Ascension Island (Ocean Sanctuary)
UK takes step forward in global marine protection (14 March 2019)
More than half of the UK’s global waters are set to be within Marine Protected Areas, putting the UK at the forefront of calls to protect 30 per cent of the world’s ocean by 2030.
The UK Government has backed plans by Ascension Island to designate over 150,000 square miles of its waters as a fully protected ‘no-take’ Marine Protected Area (MPA) – closing the off-shore area to any fishing activity and safeguarding important marine habitats for future generations.
When protected, the new no-take zone around Ascension Island would bring the total percentage of MPAs in the UK’s territorial waters, Overseas Territories and Crown Dependencies to over 50%. This comes as Environment Secretary Michael Gove has reiterated his call for 30% of the world’s ocean to be protected by 2030 and called on other nations to follow the UK’s lead.
The UK Government announced in 2016 that the Ascension Island Council had decided to close half of its waters to commercial fishing and today’s announcement goes one step further in protecting fish stocks and vital species. The UK Government will now work closely with the Ascension Island Council to take forward the designation.
It represents significant progress towards the government’s Blue Belt programme, an initiative to provide long term protection of more than four million square kilometres of marine environment across the UK Overseas Territories.
Posted by: Jake Turnbull, MMO, Posted on: 16 August 2018 - Categories: Blue Belt
Here is the latest update on the work that the Blue Belt Programme are undertaking with our partners on Ascension Island.
New scientific evidence to support our work
We have been working with the Ascension Island Government to study the seamount habitats around Ascension Island. By using acoustic data and underwater video, we were able to identify the presence of pelagic fish and invertebrates (living in the water column) around two seamounts in the Ascension Islands EEZ.
Using this technology, we identified the presence of key fish species including tuna and shark. We have also been able to identify a number of planktonic invertebrates, using underwater video footage. Studies such as these increase our understanding of how these diverse seamount ecosystems are used by key fish and planktonic species, and this new knowledge can improve our ability to successfully manage and protect them.
A new legal designation
The Blue Belt Programme has been working with the Ascension Island Government (AIG) and other partners to develop a strategy and timetable for the designation of the Ascension Marine Protected Area in 2019. Blue Belt staff have also provided advice on amendments to the existing Protected Areas Ordinance that will enable the legal designation of MPAs in Ascension waters.
We have been working with the Ascension Island Government to review current enforcement procedures and make recommendations on process and policy. The Blue Belt Programme have also been providing training on compliance and enforcement best practice. This involves how intelligence around potential illegal fishing is handled, as well as pocket notebook procedures, statement writing, evidence and disclosure processes when pursuing prosecutions.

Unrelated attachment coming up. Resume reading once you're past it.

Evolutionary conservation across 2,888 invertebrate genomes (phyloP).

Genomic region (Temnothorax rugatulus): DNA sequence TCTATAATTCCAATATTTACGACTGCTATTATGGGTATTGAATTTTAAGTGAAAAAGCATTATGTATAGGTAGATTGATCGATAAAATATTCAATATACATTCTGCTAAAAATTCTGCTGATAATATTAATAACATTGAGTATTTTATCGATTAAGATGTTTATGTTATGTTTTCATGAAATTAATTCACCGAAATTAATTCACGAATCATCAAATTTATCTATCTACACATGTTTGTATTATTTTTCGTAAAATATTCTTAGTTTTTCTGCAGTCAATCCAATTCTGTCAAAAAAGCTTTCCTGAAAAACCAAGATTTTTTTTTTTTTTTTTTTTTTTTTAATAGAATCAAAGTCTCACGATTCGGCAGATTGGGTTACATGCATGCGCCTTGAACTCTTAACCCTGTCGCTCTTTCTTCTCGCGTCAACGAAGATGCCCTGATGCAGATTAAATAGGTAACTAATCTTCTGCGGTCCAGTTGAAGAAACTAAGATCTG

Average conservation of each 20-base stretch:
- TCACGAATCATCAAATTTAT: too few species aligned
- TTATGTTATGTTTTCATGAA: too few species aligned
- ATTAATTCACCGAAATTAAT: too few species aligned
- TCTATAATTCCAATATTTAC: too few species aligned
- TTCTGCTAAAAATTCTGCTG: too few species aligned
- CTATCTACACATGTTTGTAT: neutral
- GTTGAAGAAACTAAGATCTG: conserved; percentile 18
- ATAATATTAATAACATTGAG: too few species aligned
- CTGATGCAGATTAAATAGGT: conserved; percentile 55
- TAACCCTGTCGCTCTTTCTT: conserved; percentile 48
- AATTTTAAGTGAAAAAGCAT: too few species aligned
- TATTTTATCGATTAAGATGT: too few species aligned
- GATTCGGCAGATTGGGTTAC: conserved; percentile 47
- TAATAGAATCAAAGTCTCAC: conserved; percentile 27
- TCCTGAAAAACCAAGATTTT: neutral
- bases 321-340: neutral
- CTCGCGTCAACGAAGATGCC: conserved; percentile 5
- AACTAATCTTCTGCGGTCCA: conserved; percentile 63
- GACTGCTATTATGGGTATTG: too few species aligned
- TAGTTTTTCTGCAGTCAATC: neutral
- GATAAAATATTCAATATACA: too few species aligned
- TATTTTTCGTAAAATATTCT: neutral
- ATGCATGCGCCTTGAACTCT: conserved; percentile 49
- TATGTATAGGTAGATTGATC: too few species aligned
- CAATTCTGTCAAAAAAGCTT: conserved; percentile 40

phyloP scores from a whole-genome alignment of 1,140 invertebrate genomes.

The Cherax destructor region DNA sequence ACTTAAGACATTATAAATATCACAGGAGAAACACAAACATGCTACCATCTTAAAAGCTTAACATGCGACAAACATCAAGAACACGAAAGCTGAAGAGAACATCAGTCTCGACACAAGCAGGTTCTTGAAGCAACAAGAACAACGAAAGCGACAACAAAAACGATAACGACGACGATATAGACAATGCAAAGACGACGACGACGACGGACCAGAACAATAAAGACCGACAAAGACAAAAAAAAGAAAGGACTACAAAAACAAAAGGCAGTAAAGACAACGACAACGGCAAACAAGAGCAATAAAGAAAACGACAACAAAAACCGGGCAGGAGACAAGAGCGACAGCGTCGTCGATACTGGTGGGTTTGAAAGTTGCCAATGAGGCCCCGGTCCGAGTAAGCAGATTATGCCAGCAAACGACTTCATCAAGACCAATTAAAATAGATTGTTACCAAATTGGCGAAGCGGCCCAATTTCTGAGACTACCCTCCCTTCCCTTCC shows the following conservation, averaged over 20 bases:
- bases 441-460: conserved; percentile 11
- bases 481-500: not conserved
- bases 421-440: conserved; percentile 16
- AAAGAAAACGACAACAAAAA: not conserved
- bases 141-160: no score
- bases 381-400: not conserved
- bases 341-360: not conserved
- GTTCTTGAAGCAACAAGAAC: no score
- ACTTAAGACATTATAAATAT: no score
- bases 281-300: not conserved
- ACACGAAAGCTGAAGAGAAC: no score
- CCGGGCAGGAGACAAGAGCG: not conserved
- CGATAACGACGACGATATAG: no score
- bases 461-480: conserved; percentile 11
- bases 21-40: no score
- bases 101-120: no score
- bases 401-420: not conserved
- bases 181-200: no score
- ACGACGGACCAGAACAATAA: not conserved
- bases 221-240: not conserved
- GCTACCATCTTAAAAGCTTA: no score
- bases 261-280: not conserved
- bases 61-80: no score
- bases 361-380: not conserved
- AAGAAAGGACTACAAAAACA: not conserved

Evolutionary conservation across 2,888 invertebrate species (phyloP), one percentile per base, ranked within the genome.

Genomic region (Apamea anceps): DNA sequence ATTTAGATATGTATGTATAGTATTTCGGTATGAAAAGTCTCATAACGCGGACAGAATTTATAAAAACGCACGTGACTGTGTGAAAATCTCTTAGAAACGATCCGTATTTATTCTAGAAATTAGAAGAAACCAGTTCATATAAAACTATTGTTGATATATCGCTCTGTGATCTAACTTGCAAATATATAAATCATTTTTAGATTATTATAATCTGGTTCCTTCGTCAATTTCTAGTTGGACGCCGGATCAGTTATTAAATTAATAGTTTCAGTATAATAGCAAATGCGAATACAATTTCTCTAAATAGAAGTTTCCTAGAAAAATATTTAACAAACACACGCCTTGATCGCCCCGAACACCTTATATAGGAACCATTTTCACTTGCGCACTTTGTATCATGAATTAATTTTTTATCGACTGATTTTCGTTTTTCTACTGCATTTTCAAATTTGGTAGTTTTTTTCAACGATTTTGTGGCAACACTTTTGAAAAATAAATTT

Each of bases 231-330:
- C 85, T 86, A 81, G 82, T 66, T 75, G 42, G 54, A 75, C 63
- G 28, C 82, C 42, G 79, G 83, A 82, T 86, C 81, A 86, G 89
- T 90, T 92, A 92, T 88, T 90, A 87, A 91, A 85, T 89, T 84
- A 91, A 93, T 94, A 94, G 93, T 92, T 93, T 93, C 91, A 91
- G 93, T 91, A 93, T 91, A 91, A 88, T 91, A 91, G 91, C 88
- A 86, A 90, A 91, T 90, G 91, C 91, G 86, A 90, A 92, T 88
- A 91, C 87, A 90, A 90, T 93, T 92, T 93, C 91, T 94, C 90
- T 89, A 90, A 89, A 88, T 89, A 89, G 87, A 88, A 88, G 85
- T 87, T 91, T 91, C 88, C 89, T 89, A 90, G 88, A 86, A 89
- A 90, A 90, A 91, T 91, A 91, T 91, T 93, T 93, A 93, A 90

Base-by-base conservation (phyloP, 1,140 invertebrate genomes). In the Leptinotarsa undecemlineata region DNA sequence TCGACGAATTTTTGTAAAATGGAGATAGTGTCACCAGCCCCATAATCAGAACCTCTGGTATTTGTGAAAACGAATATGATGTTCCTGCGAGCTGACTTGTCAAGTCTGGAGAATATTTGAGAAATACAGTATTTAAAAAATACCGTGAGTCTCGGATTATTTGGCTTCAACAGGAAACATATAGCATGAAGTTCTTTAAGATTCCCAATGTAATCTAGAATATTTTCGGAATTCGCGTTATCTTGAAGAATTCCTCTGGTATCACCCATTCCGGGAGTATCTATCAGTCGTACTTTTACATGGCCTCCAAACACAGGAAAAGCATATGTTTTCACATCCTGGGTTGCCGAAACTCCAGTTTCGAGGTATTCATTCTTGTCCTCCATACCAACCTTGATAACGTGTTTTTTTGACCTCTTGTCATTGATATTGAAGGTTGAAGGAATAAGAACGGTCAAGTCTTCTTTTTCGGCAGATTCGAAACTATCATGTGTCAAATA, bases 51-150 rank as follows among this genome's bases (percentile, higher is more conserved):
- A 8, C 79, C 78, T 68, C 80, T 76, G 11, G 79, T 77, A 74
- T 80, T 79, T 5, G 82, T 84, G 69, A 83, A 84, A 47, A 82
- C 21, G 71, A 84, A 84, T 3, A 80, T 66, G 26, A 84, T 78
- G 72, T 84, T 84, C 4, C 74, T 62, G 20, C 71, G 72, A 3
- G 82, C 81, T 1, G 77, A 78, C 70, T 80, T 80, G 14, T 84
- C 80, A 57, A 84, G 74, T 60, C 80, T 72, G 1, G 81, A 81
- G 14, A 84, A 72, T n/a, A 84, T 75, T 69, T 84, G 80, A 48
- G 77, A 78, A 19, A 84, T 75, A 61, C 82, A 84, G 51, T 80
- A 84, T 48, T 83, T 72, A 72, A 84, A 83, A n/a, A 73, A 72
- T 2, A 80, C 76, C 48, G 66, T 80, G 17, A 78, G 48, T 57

We have also trialled drone surveillance techniques, as a tool to identify any Illegal, Unreported and Unregulated (IUU) fishing. In 2018, the Blue Belt Programme supported an Ascension Island-led fisheries patrol and research trip on board the FV Extractor. During the patrol of the EEZ, a licensed fishing vessel was inspected to ensure that all licence conditions were being adhered to.
Over the next year, we will be:
Ascension Island marine protected zone slated to be designated by 2019. Commercial fishing will be banned in half of the 445,390 sq km Ascension protected area. Fishing will be allowed in the other areas, but activities such as oil drilling will be prohibited.
Ascension Island to become marine reserve (3 Jan 2016) bbc.com
"The government is to create a marine reserve almost as big as the UK in the Atlantic waters of Ascension Island. Just over half of the protected area will be closed to fishing. The fishery in the other half will be policed under a grant of £300,000 from the Louis Bacon Foundation, a charitable body. It is the latest marine reserve to be declared around remote islands, which will increase marine conservation zones to about 2% of the ocean.
The reserve totals 234,291 sq km, slightly less than the size of the United Kingdom. It could be ready for formal designation as soon as 2017, once further data has been collected and analysed."
Mission Blue Hope Spots website:
Ascension Island is an isolated volcanic island in the equatorial waters of the South Atlantic Ocean, around 1,600 kilometres (1,000 mi) from the coast of Africa and 2,250 kilometres (1,400 mi) from the coast of South America. The island hosts some pristine biodiversity, including a unique grouping of western and eastern Atlantic flora and fauna. The fish surrounding Ascension Island have never been exposed to commercial fisheries. A recent research expedition lead by the Shallow Marine Survey Group explored the area discovering more about the local marine life than was previously recorded. The island is home to marine mammals and inland tide pools that boast two species of shrimp that are found nowhere else in the world. Mission Blue declared Ascension Island a Hope Spot in 2013, aiming to protect and conserve these unique habitats.
Marine Reserves Coalition - Great British Oceans
Mission Blue: Protection May be Imminent for Great British Oceans